119. Much has been written this week about this subject from both sides of the fence. Yours was the best I read. Thanks!

  120. Bravo. I haven’t read it either (the title whose name shall not be spoken). I never realized that it was about nonconsensual sex and abuse until I read a couple of recent reviews. My 84 year old aunt has read it. Tons of my friends have read it. The owner of my town’s local bookstore says it flew off the shelves. That’s scarier than all the vampires in Twilight.

  121. Reblogged this on Curiosity and Challenge and commented:
    Bravo Kristen, I read it, liked it & have reblogged it, the rubbish I have heard from both genders over this tripe is concerning, delusional and very misguided.

  122. Something which interests me is this. In America and the UK people are getting very hot under the collar over this film, with as many double entendres as you like, but in France the film is classed as suitable to be watched as mere “Schmaltz ” suitable for viewing by anyone over twelve. In a world of cultural diversity these differences of approach always fascinate me.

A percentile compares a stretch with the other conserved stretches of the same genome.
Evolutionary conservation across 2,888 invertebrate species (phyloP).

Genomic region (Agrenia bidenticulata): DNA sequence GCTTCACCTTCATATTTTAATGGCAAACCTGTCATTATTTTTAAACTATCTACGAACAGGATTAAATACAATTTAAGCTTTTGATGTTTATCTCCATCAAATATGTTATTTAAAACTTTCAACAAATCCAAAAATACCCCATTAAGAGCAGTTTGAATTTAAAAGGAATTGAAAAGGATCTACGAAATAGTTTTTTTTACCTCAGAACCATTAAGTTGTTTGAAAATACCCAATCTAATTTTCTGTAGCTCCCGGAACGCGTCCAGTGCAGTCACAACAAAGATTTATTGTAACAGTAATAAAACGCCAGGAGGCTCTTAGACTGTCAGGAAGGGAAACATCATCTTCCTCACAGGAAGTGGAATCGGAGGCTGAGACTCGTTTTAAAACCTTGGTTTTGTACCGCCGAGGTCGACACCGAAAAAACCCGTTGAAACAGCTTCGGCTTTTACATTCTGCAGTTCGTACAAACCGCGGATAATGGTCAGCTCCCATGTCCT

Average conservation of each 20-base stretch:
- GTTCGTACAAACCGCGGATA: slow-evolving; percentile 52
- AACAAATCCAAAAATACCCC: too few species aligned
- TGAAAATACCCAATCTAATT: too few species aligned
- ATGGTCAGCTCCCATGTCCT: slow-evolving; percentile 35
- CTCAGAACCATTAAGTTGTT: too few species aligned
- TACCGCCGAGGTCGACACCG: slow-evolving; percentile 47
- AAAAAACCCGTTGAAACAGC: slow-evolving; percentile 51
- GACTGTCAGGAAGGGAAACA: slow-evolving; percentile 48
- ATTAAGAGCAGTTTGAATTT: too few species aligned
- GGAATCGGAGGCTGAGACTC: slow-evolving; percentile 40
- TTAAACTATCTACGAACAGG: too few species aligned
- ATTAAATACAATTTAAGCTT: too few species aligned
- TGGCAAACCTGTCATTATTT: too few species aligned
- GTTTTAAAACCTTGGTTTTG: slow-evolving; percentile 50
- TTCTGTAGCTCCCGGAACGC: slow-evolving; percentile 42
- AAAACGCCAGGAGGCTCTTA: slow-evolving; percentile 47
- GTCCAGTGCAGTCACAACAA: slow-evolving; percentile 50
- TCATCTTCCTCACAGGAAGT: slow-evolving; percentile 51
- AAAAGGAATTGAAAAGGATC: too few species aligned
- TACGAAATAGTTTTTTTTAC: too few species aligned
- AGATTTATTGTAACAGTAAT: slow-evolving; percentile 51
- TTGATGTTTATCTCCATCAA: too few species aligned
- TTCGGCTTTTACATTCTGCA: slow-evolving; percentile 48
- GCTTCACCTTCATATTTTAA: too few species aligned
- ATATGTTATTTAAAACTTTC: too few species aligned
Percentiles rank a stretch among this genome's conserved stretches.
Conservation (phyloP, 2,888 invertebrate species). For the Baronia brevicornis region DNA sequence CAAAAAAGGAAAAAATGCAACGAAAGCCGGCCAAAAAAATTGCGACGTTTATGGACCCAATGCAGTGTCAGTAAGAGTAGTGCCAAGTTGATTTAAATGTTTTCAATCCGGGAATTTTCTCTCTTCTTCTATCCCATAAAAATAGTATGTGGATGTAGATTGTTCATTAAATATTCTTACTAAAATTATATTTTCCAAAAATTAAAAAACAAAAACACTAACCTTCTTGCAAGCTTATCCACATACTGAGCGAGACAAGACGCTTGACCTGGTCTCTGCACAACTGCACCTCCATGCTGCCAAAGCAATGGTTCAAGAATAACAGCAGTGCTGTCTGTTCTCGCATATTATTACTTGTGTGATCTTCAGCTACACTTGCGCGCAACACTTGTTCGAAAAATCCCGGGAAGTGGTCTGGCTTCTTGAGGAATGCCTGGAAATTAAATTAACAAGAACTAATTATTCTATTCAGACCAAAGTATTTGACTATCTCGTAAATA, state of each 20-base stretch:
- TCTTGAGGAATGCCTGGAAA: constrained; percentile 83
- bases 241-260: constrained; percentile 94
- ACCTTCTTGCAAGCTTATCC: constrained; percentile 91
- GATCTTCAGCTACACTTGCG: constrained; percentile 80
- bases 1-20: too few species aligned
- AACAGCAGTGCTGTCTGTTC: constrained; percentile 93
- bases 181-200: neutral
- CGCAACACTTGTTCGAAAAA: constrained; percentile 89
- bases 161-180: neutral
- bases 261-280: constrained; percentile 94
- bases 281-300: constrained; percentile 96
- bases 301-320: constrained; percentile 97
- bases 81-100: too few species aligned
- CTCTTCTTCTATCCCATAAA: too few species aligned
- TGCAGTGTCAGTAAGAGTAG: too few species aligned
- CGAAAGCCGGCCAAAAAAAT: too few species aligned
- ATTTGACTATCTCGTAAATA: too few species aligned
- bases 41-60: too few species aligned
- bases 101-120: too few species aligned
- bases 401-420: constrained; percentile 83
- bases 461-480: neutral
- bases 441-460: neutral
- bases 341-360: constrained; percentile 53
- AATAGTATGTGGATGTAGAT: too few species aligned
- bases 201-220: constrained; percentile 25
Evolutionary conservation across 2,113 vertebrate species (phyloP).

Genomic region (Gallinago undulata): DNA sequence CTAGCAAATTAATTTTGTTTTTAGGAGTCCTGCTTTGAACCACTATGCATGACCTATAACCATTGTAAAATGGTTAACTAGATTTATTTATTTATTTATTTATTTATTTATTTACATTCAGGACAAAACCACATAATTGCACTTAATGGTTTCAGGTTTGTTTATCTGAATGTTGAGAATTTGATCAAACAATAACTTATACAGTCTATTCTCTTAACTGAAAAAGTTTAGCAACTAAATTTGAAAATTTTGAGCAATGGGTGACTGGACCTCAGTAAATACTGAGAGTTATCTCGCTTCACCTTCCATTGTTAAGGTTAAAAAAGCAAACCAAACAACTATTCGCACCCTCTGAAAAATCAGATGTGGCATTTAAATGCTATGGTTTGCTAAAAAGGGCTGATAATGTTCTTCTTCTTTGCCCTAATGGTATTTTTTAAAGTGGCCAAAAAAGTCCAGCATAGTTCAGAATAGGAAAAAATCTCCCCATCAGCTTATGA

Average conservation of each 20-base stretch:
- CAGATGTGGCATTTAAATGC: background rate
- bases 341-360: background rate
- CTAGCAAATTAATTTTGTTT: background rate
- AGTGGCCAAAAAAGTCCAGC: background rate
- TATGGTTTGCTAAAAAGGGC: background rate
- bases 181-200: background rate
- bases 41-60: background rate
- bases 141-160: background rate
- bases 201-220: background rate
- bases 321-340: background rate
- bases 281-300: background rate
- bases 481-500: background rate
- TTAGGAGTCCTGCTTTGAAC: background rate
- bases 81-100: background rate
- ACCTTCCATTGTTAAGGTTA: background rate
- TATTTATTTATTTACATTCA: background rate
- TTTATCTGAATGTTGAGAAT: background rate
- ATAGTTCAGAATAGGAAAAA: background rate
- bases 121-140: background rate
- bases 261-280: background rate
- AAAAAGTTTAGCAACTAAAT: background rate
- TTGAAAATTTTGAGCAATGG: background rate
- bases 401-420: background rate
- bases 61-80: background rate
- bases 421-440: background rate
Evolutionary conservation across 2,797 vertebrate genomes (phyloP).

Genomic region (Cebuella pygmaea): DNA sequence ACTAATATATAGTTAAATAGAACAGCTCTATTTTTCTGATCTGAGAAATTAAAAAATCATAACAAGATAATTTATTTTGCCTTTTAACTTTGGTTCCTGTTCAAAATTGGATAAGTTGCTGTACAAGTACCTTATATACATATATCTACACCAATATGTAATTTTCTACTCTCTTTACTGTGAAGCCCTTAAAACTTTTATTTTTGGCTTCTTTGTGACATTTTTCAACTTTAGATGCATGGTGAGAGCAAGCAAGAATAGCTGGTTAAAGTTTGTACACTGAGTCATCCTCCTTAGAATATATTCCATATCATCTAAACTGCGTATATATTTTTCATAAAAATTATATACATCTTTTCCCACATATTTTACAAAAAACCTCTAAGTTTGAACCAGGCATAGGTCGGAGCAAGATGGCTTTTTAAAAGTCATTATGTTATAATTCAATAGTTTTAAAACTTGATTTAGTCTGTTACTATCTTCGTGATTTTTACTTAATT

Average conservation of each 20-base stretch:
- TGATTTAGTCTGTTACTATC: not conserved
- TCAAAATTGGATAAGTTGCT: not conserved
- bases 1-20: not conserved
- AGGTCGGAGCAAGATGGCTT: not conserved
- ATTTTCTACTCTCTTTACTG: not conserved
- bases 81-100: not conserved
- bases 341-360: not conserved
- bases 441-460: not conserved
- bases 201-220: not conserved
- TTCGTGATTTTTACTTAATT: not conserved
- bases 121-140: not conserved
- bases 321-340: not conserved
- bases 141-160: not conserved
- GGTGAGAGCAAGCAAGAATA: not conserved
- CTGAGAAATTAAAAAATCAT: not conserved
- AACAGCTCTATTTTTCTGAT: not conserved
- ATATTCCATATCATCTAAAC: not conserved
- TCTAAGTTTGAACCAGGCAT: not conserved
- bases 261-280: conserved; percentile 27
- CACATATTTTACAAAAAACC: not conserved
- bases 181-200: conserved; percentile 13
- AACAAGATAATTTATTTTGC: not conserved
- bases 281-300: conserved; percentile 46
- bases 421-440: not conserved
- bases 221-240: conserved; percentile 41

For my part, I haven’t read the book and won’t be seeing the film, because I don’t think either would entertain or interest me, but I suspect the more we go on about it, the more attention it will receive, which seems a shame to a man who thinks there are many other and better things to worry about.

    • Dave on February 14, 2015 at 9:44 am
    • Reply

    Even my frayed thread of BDSM, past, clients didn’t fit to what makes this movie popular. I understand the author’s intent to grab a large number of readers and watchers by their gonads and still don’t recommend it. My caution is about the small number of readers and watchers who might have a single switch flicked, either, on or off, freeing them to live the story out.

  123. You’ve articulated my grave concerns about this series, and now the movie, beautifully. There’s nothing remotely romantic about Christian Grey. The heroes I write would have punched him out for abusing Ana.